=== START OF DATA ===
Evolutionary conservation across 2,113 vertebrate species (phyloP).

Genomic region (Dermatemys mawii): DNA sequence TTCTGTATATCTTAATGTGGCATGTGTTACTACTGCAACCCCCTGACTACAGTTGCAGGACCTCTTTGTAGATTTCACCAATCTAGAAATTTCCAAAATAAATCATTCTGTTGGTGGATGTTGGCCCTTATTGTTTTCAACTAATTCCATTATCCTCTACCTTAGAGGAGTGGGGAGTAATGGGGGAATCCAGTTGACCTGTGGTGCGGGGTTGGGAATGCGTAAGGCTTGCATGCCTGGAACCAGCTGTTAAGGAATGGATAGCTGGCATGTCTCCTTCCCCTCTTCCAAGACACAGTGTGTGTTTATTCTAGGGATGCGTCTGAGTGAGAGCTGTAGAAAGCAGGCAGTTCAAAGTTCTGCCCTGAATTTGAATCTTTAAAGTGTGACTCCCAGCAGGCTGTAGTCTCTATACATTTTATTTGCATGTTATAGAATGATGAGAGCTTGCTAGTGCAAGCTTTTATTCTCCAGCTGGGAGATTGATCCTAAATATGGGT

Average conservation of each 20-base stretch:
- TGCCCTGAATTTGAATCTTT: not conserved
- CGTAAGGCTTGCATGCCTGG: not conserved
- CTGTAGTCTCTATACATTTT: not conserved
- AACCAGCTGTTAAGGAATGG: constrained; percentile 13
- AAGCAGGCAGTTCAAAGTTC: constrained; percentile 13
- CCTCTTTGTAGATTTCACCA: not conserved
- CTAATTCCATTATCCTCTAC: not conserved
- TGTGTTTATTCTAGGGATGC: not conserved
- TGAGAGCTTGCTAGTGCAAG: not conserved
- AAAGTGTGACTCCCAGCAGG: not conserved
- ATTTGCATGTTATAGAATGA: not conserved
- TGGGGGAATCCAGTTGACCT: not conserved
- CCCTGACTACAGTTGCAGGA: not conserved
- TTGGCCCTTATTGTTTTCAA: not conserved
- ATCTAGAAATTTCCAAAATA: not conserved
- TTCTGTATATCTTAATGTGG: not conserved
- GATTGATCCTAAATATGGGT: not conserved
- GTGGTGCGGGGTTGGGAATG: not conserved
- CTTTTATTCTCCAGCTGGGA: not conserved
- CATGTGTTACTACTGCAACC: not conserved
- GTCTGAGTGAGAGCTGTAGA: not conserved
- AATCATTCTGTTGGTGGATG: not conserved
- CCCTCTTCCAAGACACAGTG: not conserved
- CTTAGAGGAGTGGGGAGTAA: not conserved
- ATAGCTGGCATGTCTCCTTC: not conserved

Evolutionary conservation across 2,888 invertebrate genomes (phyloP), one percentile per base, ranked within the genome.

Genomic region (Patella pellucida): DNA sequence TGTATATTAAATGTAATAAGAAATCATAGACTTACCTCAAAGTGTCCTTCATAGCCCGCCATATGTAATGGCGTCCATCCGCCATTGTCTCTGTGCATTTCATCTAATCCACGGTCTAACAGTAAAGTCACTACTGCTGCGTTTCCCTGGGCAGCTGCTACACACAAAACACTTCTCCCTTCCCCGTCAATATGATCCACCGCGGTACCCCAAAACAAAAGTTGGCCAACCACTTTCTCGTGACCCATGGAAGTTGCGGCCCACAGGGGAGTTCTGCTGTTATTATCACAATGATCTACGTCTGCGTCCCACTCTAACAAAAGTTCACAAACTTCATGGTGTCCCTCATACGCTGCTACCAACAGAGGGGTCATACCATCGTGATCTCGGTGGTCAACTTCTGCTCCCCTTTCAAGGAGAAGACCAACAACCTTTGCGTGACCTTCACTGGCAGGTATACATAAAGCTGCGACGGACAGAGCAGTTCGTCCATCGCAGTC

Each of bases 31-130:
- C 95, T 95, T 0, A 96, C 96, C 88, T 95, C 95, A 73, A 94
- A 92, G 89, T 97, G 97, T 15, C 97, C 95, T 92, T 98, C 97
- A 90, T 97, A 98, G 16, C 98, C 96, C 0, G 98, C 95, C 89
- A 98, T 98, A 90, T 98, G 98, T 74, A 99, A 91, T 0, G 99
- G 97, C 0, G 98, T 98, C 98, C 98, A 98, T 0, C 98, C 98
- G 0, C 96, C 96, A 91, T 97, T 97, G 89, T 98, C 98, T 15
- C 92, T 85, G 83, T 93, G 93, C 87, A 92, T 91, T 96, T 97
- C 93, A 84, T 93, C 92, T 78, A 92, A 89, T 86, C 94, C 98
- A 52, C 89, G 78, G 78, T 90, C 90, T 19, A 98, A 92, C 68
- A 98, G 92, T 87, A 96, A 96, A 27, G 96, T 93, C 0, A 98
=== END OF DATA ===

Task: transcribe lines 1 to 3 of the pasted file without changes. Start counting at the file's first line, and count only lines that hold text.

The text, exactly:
Evolutionary conservation across 2,113 vertebrate species (phyloP).

Genomic region (Dermatemys mawii): DNA sequence TTCTGTATATCTTAATGTGGCATGTGTTACTACTGCAACCCCCTGACTACAGTTGCAGGACCTCTTTGTAGATTTCACCAATCTAGAAATTTCCAAAATAAATCATTCTGTTGGTGGATGTTGGCCCTTATTGTTTTCAACTAATTCCATTATCCTCTACCTTAGAGGAGTGGGGAGTAATGGGGGAATCCAGTTGACCTGTGGTGCGGGGTTGGGAATGCGTAAGGCTTGCATGCCTGGAACCAGCTGTTAAGGAATGGATAGCTGGCATGTCTCCTTCCCCTCTTCCAAGACACAGTGTGTGTTTATTCTAGGGATGCGTCTGAGTGAGAGCTGTAGAAAGCAGGCAGTTCAAAGTTCTGCCCTGAATTTGAATCTTTAAAGTGTGACTCCCAGCAGGCTGTAGTCTCTATACATTTTATTTGCATGTTATAGAATGATGAGAGCTTGCTAGTGCAAGCTTTTATTCTCCAGCTGGGAGATTGATCCTAAATATGGGT

Average conservation of each 20-base stretch: